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Information ratio analysis of momentum strategies

  • Fernando F. Ferreira
  • A. Christian Silva
  • Ju-Yi Yen
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    In the past 20 years, momentum or trend following strategies have become an established part of the investor toolbox. We introduce a new way of analyzing momentum strategies by looking at the information ratio (IR, average return divided by standard deviation). We calculate the theoretical IR of a momentum strategy, and show that if momentum is mainly due to the positive autocorrelation in returns, IR as a function of the portfolio formation period (look-back) is very different from momentum due to the drift (average return). The IR shows that for look-back periods of a few months, the investor is more likely to tap into autocorrelation. However, for look-back periods closer to 1 year, the investor is more likely to tap into the drift. We compare the historical data to the theoretical IR by constructing stationary periods. The empirical study finds that there are periods/regimes where the autocorrelation is more important than the drift in explaining the IR (particularly pre-1975) and others where the drift is more important (mostly after 1975). We conclude our study by applying our momentum strategy to 100 plus years of the Dow-Jones Industrial Average. We report damped oscillations on the IR for look-back periods of several years and model such oscilations as a reversal to the mean growth rate.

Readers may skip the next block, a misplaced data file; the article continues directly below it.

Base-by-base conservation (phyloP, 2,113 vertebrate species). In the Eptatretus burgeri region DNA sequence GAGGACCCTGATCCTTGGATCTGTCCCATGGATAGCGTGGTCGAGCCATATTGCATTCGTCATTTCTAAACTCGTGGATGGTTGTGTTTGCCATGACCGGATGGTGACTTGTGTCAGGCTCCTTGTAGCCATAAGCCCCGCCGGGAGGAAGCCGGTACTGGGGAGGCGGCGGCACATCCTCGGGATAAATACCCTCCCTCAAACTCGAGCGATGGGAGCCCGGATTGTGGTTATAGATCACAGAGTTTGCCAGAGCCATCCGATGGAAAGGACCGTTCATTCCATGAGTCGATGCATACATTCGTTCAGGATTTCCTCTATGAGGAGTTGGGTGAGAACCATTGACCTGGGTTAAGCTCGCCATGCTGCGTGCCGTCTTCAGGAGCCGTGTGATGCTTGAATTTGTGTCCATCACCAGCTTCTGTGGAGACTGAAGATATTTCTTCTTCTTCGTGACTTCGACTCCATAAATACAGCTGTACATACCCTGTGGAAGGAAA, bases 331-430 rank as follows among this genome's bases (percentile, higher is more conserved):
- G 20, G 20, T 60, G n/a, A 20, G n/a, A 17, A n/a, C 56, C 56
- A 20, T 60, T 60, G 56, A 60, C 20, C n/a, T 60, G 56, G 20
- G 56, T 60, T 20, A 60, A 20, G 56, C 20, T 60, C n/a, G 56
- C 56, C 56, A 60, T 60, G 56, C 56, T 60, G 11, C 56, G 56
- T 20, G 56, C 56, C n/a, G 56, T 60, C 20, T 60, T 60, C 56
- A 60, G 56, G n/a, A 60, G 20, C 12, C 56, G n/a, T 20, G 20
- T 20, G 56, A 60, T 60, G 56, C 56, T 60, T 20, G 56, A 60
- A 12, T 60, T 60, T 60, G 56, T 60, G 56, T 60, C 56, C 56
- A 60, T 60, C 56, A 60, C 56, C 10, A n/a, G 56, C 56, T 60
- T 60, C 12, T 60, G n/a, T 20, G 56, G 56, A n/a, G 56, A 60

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    File URL: http://arxiv.org/pdf/1402.3030
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    Paper provided by arXiv.org in its series Papers with number 1402.3030.

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    Date of creation: Feb 2014
    Date of revision: Jul 2014
    Handle: RePEc:arx:papers:1402.3030
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